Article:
James McNeill wrote:
> Locking a file only locks it in one place in the repository. If you have a
> trunk and a branch version of a non-mergeable (binary, usually) file, it is
> still possible for people to make changes to both copies simultaneously and
> end up with non-mergeable changes.
Yes, it is.
> Has anyone thought about ways to prevent this from happening?
We run into this working with XSL and DOC files...
> Some branches result in two versions of the same conceptual file, for
> instance if you've got a development trunk and a release branch. Other
> branches are divergences that aren't considered to be the same file, for
> instance if you branch a file to split it into two parts.
> With multiple versions of the "same" file you have the assumption that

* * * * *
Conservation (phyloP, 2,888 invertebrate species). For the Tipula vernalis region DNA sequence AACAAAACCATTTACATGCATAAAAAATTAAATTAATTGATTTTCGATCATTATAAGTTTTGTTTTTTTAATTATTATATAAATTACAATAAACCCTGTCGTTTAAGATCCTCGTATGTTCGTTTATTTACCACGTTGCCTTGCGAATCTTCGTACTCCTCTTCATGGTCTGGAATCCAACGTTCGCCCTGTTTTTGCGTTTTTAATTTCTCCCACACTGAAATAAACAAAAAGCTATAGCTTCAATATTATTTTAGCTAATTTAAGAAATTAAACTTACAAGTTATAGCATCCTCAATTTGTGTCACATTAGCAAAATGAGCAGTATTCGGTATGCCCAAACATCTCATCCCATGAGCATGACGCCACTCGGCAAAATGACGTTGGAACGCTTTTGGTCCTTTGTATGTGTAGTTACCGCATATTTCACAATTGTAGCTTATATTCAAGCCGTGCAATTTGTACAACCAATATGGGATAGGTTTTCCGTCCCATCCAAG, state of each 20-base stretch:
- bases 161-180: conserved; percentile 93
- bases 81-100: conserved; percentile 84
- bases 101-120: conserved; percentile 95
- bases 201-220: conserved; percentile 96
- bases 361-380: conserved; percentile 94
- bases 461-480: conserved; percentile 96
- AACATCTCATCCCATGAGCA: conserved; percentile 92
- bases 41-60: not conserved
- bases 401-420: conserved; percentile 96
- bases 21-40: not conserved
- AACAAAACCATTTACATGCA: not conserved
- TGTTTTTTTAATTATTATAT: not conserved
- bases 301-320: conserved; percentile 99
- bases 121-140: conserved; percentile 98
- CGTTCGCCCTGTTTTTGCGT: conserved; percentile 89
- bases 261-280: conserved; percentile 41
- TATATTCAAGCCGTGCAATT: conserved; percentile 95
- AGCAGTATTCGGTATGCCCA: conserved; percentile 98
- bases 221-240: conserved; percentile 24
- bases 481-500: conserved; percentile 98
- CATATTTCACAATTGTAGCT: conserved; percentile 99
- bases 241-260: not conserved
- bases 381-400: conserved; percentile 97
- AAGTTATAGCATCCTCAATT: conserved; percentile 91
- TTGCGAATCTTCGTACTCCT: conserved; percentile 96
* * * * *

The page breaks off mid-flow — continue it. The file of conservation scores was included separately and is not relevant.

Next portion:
> changes will be merged from one branch to another. If the file type does
> not support merging this operation reduces to copying the changed version to
> the other branches.
> In the case of the "same" files in different branches, it seems to me as if
> you'd want a lock on one to prevent anyone from acquiring locks on the other
> versions. Then, if a commit is made on the locked version, the other
> branches would be unable to acquire a lock until they had merged (i.e.
> copied) the change to their version.
> Does this sound logical? Are there deep-seated problems with it? Is this a
> potential enhancement for Subversion?
It is logical. We solved it by moving the doc directory out, like:
/trunk --- dev
and put unmergable files in doc. Then making tags/branches is:
svn cp trunk/dev branches/branch-foo
svn cp trunk/ tags/tag-foo
Things like jar files and other libraries are usually replaced, so merging is not a problem.
Implementing cross-dir locking will be nice though (e.g. symlinks), but might hit performance.
Hope that helps,
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Received on Thu Sep 15 02:17:04 2005